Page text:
Newscasts

PNS Daily News - September 17, 2019 


Gas prices could jump today in response to the Saudi oil attack; energy efficiency jobs are booming in the U.S.; and a national call to promote election security.

2020Talks - September 17, 2019. (3 min.)  


Former Rep. John Delaney on the opioids crisis; a field organizer for Sen. Kamala Harris on campaigning in Iowa; and a President Donald Trump supporter who cares more about numbers than personalities.

Daily Newscasts

Public News Service - MN: Urban Planning/Transportation

Studies have shown the concentration of pollutants inside a diesel-powered school bus can be 23 to 46 times higher than the safe limit. (electricschoolbuscampaign.org)

ST. PAUL, Minn. – Advocates who want to see cleaner running school buses on the streets are urging residents to let the Minnesota Pollution Control Agency know they want the state's Volkswagen settlement money spent to purchase the buses. Noa Shavit-Lonstein, a policy analyst with the clean

Between 2001 and 2017, the U.S. human footprint nationwide expanded by 24 million acres, with states like North Dakota losing natural habitat primarily to oil and gas expansion. (sarahchristianson/hcn.org)

ST. PAUL, Minn. – The U.S. is losing its wild landscape to energy, transportation, agriculture and urbanization at a rate of two football fields per minute, according to new research sounding alarms about what it means for future generations – especially in light of climate change. The

Minnesota wants to be a model for creating clean energy jobs and a thriving economy, even without U.S. participation in the Paris Agreement. (americanmagazine.org)

ST. PAUL, Minn. — Minnesota is determined to meet carbon-reduction goals laid out in the Paris Agreement, even if the U.S. isn't a partner in the climate accord. President Donald Trump withdrew the U.S. 13 months ago, citing burdensome financial obligations, even though each country determin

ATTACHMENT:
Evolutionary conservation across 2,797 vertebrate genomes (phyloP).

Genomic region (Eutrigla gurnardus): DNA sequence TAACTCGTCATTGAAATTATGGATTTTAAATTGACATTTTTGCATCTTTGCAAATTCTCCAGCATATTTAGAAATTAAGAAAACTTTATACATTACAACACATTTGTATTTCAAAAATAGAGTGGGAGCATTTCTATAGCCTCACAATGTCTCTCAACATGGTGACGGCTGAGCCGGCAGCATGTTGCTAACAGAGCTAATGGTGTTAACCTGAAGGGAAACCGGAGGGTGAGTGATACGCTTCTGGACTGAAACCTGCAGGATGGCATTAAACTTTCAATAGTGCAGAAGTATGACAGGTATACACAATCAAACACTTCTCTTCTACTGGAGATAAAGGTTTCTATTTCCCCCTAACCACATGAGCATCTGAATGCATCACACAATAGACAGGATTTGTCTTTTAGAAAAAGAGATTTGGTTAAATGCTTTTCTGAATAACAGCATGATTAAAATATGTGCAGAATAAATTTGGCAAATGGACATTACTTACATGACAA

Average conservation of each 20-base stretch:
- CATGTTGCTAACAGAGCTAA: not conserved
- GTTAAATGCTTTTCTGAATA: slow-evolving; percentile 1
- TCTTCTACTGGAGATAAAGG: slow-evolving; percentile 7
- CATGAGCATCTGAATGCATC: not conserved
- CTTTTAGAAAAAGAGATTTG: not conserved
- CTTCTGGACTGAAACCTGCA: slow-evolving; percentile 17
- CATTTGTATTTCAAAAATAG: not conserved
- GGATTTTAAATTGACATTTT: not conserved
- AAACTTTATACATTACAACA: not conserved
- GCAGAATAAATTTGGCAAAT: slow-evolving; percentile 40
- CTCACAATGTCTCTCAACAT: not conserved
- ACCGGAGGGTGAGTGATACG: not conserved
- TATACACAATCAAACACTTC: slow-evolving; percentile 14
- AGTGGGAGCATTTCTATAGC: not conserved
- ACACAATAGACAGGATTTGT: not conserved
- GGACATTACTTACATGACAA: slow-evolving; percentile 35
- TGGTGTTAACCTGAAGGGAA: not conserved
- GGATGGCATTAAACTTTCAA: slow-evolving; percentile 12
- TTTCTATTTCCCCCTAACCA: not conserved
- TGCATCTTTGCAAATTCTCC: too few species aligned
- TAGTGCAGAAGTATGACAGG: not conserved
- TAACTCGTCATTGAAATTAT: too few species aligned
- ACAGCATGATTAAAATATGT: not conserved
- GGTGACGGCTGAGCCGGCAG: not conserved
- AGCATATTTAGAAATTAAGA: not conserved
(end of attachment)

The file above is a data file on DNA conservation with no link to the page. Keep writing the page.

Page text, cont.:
Funding in the Safe Routes to School proposal would affect nearly 100 schools and 24,000 students. (Pawpaw67/Flicker)

ST. PAUL, Minn. – Wednesday is National Bike and Walk to School Day, but many Minnesota school children won't be participating because of safety issues. In 2015, about 12,000 children were injured and almost 200 killed while walking or biking, so children’s safety advocates say it's no

Internet service providers such as Comcast and Verizon use servers like these to convey bits of data from content providers to consumers. (Edgar Oliver/Pixabay)

MINNEAPOLIS – The Federal Communications Commission says it will vote Dec. 14 to repeal net neutrality. Critics say that decision would enrich giant telecommunications companies and put them in charge of what people see, and don't see, on the Internet. That's because net neutrality treats

In 2016, less than 40 percent of Minnesota's electric energy came from coal-fired plants. (Ferruccio Zanone/Flickr)

ST. PAUL, Minn. – Minnesota gets the number one spot in the Midwest in a new report from the American Council on an Energy Efficient Economy. The state ranks ninth in the nation, up one place from last year. The council comes up with its rankings by comparing states' building codes, transp

Augsburg is an anchor institution that has developed robust partnerships with the surrounding community. (Ed Kohler/FlickR)

ST. PAUL, Minn. – Minnesota's hospitals, colleges and other major institutions do a lot to help the cities where they're based. But a new report says they could do more by working together. They're often called "anchor institutions," and the report from the Funders Network featured examples

The I35W bridge over the Mississippi River collapsed Aug. 1, 2007, killing 13 people and injuring 145. (Tony Webster/Flickr)

ST. PAUL, Minn. – Ten years ago today, the I-35W bridge collapsed in Minneapolis. Today, the state Department of Transportation says bridges are in much better shape - in part because legislators recognized a dire need. MNDOT is in the final year of its $2.5 billion, 10-year program to inspe

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